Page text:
June 3 (Reuters) – The number of U.S. workers filing new applications for unemployment insurance fell as expected last week, government data showed on Thursday, but the number of people still receiving benefits unexpectedly rose to its highest level in nearly two months.
Initial claims for state unemployment benefits dropped 10,000 to a seasonally adjusted 453,000 in the week ended May 29, the Labor Department said.
Analysts polled by Reuters had expected claims to fall to 450,000 from the previously reported 460,000, which was slightly revised up to 463,000 in Thursday’s report.
The four-week moving average of new claims, considered a better measure of underlying labor market trends, rose 1,750 to 459,000.
A Labor Department official said there were no special factors affecting the report. The claims data has no impact on the government’s closely watched employment report for May due on Friday as it falls outside the survey period.
Nonfarm payrolls probably increased 513,000 last month, buoyed by hiring for the decennial census, after a 290,000 increase in April, according to a Reuters survey. That would mark five straight months of job gains.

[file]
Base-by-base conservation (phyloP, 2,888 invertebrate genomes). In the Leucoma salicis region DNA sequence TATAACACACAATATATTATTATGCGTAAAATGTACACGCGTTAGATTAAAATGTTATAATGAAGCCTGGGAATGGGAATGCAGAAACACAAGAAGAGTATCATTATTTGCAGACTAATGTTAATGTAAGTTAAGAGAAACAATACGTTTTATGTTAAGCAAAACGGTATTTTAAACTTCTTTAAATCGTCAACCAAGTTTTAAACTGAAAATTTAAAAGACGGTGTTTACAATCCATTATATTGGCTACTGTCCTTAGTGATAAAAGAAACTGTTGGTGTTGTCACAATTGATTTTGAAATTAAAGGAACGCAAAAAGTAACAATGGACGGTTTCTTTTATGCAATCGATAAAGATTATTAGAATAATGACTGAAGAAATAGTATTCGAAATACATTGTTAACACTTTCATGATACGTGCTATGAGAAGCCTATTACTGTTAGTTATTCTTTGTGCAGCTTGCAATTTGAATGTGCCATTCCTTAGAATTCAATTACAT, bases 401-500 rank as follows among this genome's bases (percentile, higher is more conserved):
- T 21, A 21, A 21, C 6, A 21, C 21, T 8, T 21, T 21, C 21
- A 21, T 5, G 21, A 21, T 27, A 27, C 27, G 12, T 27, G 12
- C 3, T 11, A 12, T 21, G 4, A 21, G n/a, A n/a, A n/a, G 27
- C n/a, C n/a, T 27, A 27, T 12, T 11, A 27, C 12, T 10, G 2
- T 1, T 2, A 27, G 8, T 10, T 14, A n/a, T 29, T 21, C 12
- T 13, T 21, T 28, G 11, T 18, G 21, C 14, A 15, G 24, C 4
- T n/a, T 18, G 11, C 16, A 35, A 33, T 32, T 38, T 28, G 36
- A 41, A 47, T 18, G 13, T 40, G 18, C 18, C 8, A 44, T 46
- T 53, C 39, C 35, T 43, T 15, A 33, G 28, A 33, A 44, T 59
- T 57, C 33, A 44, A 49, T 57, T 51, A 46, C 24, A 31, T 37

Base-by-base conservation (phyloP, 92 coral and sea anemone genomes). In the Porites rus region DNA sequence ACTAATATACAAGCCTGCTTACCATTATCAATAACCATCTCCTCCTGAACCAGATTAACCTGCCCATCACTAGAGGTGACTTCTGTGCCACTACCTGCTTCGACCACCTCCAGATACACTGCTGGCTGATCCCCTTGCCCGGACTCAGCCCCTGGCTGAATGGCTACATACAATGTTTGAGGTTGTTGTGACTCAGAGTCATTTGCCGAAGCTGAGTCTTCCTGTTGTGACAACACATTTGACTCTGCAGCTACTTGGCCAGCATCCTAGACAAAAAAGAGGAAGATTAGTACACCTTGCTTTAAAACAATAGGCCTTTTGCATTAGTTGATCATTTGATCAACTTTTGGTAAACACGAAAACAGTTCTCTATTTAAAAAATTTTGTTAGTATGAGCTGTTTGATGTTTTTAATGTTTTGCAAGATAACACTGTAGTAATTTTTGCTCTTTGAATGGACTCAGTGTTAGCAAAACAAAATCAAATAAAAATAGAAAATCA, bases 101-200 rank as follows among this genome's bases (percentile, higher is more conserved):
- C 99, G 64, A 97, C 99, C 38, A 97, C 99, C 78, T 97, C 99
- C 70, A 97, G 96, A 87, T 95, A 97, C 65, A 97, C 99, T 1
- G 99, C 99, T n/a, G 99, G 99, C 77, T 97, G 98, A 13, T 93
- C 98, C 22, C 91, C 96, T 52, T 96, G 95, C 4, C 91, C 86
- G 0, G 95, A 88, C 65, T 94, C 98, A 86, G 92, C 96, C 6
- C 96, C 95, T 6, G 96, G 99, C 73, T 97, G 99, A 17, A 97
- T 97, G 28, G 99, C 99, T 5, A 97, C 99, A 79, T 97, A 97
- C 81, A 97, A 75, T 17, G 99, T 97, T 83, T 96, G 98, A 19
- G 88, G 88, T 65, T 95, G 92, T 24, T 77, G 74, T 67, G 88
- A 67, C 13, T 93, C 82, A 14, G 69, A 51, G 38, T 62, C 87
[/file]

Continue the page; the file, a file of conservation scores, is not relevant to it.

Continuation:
Although the economy has now grown for three straight quarters following the worst downturn since the 1930s and the recovery is broadening, stubbornly high unemployment is eroding President Barack Obama’s popularity.
It threatens to damage the Democrats at the midterm congressional elections in November.
While other indicators support views the labor market recovery is firming, claims for jobless benefits remain above levels usually associated with sustainable employment growth.
The number of people still receiving benefits after an initial week of aid unexpectedly rose 31,000 to 4.67 million in the week ended May 22, the highest since early April, the Labor Department said. The level was above market expectations for 4.60 million.
The insured unemployment rate, which measures the percentage of the insured labor force that is jobless, was unchanged at 3.6 percent for a seventh straight week. (Reporting by Lucia Mutikani; Editing by Andrea Ricci)